Taken 46,000 kms from the dwarf planet, the "bright spot" can now be seen to have a companion of lesser brightness, but apparently in the same basin.

"This may be pointing to a volcano-like origin of the spots, but we will have to wait for better resolution before we can make such geologic interpretations," said Chris Russell, principal investigator for the Dawn mission based at the University of California, Los Angeles (UCLA).

Dawn is set to enter orbit around Ceres March 6.The brightest spot continues to be too small to resolve with our camera, "but despite its size it is brighter than anything else on Ceres. This is truly unexpected and still a mystery to us," added Andreas Nathues, lead investigator from the Max Planck Institute for Solar System Research, Gottingen, Germany.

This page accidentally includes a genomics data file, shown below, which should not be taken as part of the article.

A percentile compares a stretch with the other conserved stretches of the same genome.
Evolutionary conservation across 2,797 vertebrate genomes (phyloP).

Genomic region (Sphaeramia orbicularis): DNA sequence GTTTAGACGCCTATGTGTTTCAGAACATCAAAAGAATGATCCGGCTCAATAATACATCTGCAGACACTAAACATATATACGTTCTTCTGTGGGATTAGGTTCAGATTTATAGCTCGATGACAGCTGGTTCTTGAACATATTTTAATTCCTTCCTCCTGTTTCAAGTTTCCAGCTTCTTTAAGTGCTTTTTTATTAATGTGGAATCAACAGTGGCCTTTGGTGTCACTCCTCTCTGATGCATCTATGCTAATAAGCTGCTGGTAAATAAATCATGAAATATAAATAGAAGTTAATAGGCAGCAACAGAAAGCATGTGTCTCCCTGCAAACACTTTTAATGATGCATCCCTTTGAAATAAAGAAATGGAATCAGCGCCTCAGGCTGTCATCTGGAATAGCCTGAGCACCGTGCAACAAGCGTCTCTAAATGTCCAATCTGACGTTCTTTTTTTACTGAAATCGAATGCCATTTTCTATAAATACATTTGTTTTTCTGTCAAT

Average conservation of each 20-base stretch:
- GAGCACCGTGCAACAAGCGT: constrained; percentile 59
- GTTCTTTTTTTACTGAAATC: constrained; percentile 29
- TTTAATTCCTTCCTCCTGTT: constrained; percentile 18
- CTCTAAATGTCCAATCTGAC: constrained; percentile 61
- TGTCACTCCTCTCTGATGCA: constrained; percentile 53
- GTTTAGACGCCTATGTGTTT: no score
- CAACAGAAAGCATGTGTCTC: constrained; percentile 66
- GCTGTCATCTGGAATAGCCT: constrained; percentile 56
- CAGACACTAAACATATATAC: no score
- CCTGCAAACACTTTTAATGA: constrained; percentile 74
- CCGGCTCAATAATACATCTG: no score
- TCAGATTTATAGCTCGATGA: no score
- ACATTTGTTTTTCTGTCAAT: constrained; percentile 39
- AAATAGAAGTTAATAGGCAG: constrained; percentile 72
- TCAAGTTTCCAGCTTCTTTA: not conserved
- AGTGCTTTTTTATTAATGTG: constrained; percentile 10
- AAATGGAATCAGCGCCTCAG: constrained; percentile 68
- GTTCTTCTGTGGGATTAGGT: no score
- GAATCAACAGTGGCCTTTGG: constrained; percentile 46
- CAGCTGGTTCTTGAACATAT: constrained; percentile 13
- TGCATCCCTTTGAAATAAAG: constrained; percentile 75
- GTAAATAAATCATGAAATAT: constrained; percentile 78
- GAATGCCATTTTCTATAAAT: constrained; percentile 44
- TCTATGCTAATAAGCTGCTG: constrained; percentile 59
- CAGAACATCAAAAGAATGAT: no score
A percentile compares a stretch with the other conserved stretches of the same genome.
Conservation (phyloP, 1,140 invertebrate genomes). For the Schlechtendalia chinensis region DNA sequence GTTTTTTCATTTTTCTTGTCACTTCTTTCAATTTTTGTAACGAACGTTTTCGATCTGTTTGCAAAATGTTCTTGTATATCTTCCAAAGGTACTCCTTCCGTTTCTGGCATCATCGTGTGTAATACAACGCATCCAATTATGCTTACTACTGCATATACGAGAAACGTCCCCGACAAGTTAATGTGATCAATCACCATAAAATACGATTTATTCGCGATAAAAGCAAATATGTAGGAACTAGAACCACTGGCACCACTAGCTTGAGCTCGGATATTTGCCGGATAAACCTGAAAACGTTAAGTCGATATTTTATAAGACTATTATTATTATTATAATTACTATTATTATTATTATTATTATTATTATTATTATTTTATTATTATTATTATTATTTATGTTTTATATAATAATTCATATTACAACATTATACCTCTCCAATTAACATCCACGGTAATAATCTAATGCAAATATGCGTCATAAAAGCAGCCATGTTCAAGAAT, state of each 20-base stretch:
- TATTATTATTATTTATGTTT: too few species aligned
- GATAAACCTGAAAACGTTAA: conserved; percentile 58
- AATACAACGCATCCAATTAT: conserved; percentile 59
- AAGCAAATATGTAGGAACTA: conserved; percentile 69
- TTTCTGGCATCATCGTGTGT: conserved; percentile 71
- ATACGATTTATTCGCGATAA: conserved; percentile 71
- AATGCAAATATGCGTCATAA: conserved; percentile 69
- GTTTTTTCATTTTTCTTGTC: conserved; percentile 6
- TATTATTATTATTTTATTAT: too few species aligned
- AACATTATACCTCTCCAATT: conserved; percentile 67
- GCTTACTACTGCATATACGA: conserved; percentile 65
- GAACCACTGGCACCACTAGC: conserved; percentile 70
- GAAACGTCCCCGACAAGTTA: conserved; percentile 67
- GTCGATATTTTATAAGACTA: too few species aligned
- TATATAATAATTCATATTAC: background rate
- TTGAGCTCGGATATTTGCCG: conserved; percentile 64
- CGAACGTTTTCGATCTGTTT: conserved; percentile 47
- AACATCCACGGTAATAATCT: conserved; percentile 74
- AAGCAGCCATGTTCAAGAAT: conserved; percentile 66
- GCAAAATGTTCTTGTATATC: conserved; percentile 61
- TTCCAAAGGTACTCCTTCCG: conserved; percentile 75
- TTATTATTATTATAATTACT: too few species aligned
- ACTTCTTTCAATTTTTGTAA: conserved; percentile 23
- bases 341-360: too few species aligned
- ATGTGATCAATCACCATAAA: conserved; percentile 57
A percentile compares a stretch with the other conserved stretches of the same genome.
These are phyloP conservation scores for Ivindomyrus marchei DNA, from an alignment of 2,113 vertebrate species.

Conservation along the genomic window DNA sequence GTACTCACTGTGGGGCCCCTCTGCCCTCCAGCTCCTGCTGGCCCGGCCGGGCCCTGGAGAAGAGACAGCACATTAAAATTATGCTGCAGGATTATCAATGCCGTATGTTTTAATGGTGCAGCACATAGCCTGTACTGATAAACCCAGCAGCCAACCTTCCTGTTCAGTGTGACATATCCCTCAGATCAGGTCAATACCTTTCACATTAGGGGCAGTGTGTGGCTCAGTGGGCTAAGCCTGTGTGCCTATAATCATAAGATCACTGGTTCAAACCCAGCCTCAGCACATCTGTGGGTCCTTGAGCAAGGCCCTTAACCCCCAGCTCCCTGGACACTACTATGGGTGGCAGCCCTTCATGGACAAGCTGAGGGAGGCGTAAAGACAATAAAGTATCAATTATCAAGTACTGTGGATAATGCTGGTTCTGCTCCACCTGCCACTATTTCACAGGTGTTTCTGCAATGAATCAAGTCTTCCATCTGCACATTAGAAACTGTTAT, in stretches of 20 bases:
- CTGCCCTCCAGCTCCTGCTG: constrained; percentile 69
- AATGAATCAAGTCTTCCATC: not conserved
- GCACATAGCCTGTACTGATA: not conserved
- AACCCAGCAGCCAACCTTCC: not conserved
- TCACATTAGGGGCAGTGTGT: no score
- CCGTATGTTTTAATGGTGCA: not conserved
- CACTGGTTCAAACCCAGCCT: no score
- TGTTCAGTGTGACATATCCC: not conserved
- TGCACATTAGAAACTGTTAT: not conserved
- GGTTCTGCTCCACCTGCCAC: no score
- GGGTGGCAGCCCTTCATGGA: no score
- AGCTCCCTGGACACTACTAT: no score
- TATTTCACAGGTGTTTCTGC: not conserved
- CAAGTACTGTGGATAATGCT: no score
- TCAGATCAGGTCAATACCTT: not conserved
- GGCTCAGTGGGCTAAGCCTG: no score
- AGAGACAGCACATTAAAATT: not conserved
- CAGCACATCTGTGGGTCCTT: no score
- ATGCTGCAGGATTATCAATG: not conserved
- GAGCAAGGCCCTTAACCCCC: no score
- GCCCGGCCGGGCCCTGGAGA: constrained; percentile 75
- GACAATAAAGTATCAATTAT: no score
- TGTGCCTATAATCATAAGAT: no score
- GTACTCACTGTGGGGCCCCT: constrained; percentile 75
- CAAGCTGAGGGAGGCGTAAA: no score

As scientists receive better and better views of the dwarf planet over the next 16 months, they hope to gain a deeper understanding of its origin and evolution by studying its surface.

Dawn visited the giant asteroid Vesta from 2011 to 2012, delivering more than 30,000 images of the body along with many other measurements, and providing insights about its composition and geological history.

Vesta has an average diameter of 525 kms while Ceres has an average diameter of 950 kms. Vesta and Ceres are the two most massive bodies in the asteroid belt, located between Mars and Jupiter.


Latest News from Lifestyle News Desk